China's auto sales declined in August for a third month but some brands reported gains following a market downturn that shook the global industry.
Sales of sedans, SUVs and minivans fell 3.4 percent from a year earlier to 1.4 million vehicles, according to an industry group, the China Association of Automobile Manufacturers. That dragged down the growth rate for the first eight months of the year to 2.6 percent following declines of 6.6 percent in July and 3.4 percent in June.
China's auto market has been cooling since growth peaked at 45 percent in 2009 but this year's plunge prompted analysts to cut growth forecasts and General Motors Co. and Volkswagen AG to reduce prices.
The deceleration is especially wrenching for global brands that are looking to China, the biggest global auto market by number of vehicles sold, to drive future revenue.
With the Chinese economy cooling, buyers are putting off purchases, said analyst Xu Qian of AlixPartners, a research firm. He said automakers will be lucky if the market achieves single-digit growth this year.
"If the overall economy keeps struggling, we might not even see growth but a decline," said Xu.
Sales also have been dented by measures imposed by Beijing, Shanghai and other major cities to curb smog and congestion by limiting new vehicle registrations.
Total vehicle sales, including trucks and buses, declined 3 percent from a year earlier to 1.7 million, according to CAAM.
Sales of SUVs, a bright spot for the industry, soared 45.6 percent to 453,000, the group said. Meanwhile, sales of more traditional sedans slumped 16.4 percent to 762,000 vehicles.
Despite the slowdown, automakers are pushing ahead with multibillion-dollar plans to expand production and create models to suit Chinese tastes, adding to competition in a crowded market.
In July, GM announced a $5 billion plan to create vehicles with its main Chinese partner to be sold in China, Brazil, India and Mexico. That came after Ford Motor Co. and a local partner in April committed to spend $1.1 billion on an additional factory in China.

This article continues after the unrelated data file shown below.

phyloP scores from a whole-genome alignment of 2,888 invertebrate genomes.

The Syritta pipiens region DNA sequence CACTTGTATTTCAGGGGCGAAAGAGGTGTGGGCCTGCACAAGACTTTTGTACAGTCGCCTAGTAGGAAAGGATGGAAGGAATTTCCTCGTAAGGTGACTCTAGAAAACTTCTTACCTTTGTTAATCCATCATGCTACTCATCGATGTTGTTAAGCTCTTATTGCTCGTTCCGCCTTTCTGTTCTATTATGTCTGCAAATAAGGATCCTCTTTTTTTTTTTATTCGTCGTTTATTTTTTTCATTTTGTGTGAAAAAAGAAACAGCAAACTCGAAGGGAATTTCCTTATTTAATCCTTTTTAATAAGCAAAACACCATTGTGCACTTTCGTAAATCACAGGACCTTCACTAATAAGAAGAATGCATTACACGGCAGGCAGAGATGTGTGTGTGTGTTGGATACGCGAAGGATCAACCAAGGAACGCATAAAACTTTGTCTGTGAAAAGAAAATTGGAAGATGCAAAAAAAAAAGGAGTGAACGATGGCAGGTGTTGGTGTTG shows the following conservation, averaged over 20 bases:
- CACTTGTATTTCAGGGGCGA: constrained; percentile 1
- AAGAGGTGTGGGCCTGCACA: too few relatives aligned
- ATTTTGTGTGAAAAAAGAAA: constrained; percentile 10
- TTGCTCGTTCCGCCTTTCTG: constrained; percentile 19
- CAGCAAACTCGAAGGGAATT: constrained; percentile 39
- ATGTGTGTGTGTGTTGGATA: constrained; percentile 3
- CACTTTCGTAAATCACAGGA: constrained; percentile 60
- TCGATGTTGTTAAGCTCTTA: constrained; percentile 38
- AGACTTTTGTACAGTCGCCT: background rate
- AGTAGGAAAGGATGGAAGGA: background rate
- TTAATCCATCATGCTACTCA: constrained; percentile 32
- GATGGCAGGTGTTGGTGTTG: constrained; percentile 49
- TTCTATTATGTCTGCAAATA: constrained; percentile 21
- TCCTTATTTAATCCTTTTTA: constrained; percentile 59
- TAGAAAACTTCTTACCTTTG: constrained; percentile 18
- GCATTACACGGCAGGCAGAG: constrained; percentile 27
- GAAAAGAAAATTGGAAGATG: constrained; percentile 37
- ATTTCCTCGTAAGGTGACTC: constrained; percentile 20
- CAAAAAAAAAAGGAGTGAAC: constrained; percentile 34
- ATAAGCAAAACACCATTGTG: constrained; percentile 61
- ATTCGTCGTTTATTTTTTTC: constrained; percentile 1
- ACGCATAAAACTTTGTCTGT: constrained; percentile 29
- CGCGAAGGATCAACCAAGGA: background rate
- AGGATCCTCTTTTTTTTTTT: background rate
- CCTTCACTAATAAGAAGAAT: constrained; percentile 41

Companies were preparing for slower growth, but the squeeze hit faster than many expected.
In a report last week, research firm Bernstein said China's downturn is so severe that German automakers, heavily reliant on this market, are likely to issue profit warnings in coming weeks.
Analysts had expected growth of 7 to 8 percent this year in Chinese auto sales but after June's contraction, some cut their outlook to as little as 1.7 percent.
Global automakers also face competition from newer Chinese brands that struggled in recent years but have rebounded this year with a wave of new models priced below foreign rivals.
Defying the downturn, total sales by Chinese brands rose 2.5 percent in August over a year earlier, according to CAAM. It said their overall market share expanded by 0.5 percentage points to 39.4 percent.
"I think it's going to be a fierce war between the Chinese local brands and the foreign brands," said Xu.
—GM said sales by the company and its Chinese partners fell 4.8 percent in August from a year earlier to 248,815 vehicles. For the year to date, it said sales were up 2.3 percent over the same period of 2014 at 2.2 million vehicles.
—Ford Motor Co. said sales decreased 3 percent to 79,608 vehicles. Year-to-date sales declined 1 percent to just over 700,000.
—Honda Motor Co. sales rose 50.7 percent to 78.277 vehicles, helped by the popularity of its CR-V and Vezel SUVs. For the first eight months of the year, sales rose 34.9 percent to 612,276 units.
—Daimler AG said sales by its Mercedes-Benz unit rose 53.1 percent to 32,763 vehicles.